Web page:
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(LifeSiteNews) — Throughout the course of the United States v. Handy trial taking place in the U.S. District Court of Washington, D.C., government prosecutors have attempted to portray defendant Lauren Handy as a dangerous, extremist ringleader of a pro-life conspiracy to violate the FACE Act and deny women’s “reproductive health rights.”

Jury members were likely surprised when Handy took the stand to tell her story. Responding to questions from defense attorney Martin Cannon, the soft-spoken Handy described her life as a college student in Lynchburg, Virginia, immersed in the study of art history and planning a career as a museum curator or art historian.

When Cannon asked about her book collection, Handy quietly responded that she had a personal library of 400 books, and that she had read all of them. She said she was content pursuing a career in art when she took an interest in sidewalk counseling at a local abortion clinic as part of her commitment to an emerging philosophy of non-violence in all forms.

At the clinic, she witnessed a woman who had just finished an abortion procedure walking to her car being aggressively handled by a man who appeared to be her boyfriend, and at that moment “something shifted in me.” The bookish Handy immediately began researching abortion and felt overwhelming grief at her discoveries. “I didn’t want to be in a world where this was happening, and if I did (live in this world) I would do something about it,” she said.

Her passion to protect the unborn soon became a life mission after she saw a video produced in 2013 by the pro-life advocacy organization Live Action, where late-term abortionist Cesare Santangelo is caught in an undercover video telling the undercover reporter the procedure for allowing a baby to die who was born alive.  “Did you develop a belief about Cesare Santangelo,” Cannon asked. “My belief was that if a baby survived an abortion attempt, it would be left to die. My belief was that it had happened before,” Handy said.

Handy decided after watching the Live Action video to skip her final exams and drop out of college. She bought a train ticket to Washington, D.C. to attend a press conference exposing the crimes at Santangelo’s Washington Surgi Clinic. “I had to go to the place where the video happened,” Handy said. “I went home and told my parents that I had left school.”

Over the next seven years, Handy devoted her life to “trying to understand why people were seeking abortions,” volunteering for Survivors of the Abortion Holocaust, and working in Haiti at a children’s hospice, where children were dying of HIV. It was in the crucible of grief over the death of innocent children in Haiti, where Handy embraced the “principle of solidarity of abiding with a child to the last moment,” born or unborn.

The 29-year-old Handy told jurors that this was her “Calcutta moment,” as known by Mother Teresa’s Sisters of Charity — when a profound movement of the Holy Spirit calls one to act on behalf of innocent victims. As always, Handy took a scholarly approach, studying the subject of post-viability elective abortion. Prosecutors strenuously and continuously objected to Handy’s language describing late-term abortion and the percentages of live birth rates of attempted abortions. Judge Colleen Kollar-Kotelly chastised Cannon, saying, “Now she’s a mini-expert. There’s a limit … you’re moving toward jury nullification.” “No, I’m not,” Cannon responded.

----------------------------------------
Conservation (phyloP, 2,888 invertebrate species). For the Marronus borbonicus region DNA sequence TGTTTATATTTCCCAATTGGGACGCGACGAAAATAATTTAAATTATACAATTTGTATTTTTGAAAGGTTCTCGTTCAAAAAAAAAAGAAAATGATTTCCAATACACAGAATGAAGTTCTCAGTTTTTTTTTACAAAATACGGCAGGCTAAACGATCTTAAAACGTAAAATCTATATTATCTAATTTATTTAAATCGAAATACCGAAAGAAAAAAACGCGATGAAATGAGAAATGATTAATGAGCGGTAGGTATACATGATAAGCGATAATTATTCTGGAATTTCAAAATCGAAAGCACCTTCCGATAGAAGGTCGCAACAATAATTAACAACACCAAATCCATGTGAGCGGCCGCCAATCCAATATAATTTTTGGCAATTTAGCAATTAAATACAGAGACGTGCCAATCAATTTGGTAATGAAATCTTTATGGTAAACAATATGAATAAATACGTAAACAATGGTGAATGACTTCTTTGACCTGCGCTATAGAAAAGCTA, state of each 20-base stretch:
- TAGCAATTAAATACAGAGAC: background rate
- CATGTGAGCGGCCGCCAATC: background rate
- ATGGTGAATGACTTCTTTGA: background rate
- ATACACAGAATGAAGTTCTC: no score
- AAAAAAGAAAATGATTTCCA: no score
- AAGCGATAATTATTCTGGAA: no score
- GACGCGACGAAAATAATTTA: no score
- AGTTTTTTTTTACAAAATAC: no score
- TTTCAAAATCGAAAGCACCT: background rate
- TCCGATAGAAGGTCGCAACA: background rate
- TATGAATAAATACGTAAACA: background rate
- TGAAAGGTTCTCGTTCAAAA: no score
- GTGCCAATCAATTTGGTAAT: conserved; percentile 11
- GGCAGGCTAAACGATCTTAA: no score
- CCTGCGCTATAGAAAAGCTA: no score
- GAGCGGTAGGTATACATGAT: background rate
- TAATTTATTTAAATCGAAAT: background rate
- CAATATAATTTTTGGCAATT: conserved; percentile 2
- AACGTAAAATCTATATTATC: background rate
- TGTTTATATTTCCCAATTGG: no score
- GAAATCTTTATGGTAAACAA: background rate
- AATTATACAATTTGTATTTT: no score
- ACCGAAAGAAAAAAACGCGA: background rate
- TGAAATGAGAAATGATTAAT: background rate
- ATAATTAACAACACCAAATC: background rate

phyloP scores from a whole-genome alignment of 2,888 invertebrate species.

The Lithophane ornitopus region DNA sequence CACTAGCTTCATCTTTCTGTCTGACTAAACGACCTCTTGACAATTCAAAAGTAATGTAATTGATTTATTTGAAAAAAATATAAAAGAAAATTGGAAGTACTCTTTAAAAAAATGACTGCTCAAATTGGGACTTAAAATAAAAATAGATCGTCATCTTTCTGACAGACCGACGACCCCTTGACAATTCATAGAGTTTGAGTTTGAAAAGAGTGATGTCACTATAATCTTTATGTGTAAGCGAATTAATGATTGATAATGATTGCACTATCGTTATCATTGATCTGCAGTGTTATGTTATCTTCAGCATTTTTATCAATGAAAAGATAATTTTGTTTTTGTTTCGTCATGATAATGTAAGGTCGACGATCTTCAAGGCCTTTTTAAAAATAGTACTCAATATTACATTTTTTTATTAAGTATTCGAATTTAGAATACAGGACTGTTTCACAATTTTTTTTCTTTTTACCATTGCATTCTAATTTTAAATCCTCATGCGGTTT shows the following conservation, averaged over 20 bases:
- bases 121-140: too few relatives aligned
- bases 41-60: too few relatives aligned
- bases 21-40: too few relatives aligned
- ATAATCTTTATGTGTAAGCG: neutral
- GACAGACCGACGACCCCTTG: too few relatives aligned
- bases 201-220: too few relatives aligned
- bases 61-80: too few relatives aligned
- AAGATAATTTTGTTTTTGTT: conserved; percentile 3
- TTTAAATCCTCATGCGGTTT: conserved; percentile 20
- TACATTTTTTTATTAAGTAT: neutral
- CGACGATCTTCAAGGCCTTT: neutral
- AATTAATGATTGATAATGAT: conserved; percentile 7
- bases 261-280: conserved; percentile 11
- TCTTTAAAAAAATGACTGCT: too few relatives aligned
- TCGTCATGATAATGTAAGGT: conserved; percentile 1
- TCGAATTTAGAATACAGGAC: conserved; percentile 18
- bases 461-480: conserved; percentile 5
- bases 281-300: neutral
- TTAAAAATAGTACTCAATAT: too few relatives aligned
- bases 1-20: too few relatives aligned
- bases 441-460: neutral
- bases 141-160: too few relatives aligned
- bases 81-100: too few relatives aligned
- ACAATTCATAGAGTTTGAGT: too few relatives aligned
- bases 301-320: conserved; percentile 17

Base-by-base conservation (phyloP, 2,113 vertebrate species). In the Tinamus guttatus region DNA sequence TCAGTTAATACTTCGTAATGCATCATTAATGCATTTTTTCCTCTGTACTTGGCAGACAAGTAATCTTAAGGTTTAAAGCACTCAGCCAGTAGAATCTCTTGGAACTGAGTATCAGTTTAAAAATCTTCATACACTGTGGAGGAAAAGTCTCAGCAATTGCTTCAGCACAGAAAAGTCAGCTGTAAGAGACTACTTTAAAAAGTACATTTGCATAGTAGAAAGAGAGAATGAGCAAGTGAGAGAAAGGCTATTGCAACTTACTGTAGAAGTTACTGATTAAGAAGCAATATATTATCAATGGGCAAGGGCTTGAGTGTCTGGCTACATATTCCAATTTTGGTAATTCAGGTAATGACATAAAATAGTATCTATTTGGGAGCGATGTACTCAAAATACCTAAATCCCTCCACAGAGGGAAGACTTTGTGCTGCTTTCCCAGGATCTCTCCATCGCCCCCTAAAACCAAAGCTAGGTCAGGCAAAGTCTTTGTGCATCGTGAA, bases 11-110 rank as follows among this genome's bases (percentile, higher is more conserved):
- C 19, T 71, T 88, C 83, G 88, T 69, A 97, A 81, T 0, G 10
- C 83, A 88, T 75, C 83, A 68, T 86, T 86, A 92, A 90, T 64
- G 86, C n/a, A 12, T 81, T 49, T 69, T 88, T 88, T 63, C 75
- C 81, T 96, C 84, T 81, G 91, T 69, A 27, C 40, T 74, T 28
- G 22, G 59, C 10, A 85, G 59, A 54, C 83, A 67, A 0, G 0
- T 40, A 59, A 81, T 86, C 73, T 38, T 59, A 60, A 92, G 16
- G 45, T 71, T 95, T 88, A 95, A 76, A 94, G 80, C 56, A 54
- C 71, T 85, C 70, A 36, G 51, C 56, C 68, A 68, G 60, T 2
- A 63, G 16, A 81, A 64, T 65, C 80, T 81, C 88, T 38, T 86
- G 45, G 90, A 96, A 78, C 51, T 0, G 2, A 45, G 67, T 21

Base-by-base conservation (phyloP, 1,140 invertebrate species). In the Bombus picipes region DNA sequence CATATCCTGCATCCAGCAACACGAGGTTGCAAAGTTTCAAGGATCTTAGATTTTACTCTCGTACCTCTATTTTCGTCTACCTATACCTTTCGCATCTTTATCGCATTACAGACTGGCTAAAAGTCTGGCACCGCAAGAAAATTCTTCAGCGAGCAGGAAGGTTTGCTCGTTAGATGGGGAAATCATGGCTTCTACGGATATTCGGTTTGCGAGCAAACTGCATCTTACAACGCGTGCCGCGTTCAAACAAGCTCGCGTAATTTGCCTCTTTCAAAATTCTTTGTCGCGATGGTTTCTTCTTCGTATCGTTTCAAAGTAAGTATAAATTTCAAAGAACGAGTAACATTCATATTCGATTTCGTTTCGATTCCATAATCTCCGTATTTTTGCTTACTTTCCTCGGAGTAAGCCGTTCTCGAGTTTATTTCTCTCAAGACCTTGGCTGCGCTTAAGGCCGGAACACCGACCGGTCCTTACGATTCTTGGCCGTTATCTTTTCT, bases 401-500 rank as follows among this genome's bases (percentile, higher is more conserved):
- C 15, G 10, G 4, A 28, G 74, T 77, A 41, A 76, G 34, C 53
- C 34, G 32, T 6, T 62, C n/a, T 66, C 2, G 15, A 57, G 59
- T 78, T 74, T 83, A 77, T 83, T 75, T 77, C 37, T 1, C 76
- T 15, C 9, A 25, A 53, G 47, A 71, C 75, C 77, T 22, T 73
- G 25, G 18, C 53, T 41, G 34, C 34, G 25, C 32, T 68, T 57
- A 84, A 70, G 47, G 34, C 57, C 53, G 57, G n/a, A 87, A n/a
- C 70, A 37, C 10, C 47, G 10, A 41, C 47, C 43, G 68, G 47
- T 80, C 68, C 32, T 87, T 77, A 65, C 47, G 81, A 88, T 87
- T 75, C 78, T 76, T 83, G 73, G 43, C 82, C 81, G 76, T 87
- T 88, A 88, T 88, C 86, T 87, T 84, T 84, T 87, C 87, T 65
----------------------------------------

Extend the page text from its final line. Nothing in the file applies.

Crucially, Kollar-Kotelly denied a defense request to submit the Live Action video into the trial, and has placed severe limitations on the defense, noting that Cannon and Handy were “trying to present information that abortion is wrong” and that it has “nothing to do with this case.”

Cannon persisted, asking Handy if she “targeted the Washington Surgi Clinic based on the generalized belief that live birth abortions are happening, and he’s (Santangelo) not going to help?”

Prosecuting attorney John Crabb Jr. jumped out of his seat to vigorously object, calling Cannon’s questions “gossip and propaganda.” This is “improper, unfounded information. It’s prejudicial and inflammatory … she’s trying to say she’s done research.”

Crabb is certainly correct on one count. Handy did do her research, and that research has uncovered the unspeakable horror of late-term abortions and infanticide being carried out in the nation’s capital. Handy testified that it was the act of infanticide — killing a baby or allowing a born-alive baby to die — that motivated her to target the Washington Surgi Clinic on October 22, 2020.  “Whether she’s correct or not is not the issue,” Judge Kollar-Kotelly said. “She may not say they (Santangelo) didn’t do anything.”

WATCH: Jury in FACE Act trial not allowed to see shocking video of DC abortionist describing his work

This is what Kollar-Kotelly and the prosecution fear the most, and what the Live Action video proves unambiguously. As articulated by Santangelo in the video, he’s very familiar with the practice of infanticide, and that changes everything, because the FACE Act applies only to abortions. The efforts by Kollar-Kotelly and prosecutors to quash evidence of infanticide is their own Calcutta moment of sorts. They must act to deny the truth that Santangelo is a killer. And that’s why Handy and eight other defendants were willing to put their own bodies on the line on that day — “to be in solidarity with victims and to be there as long as possible,” Handy said.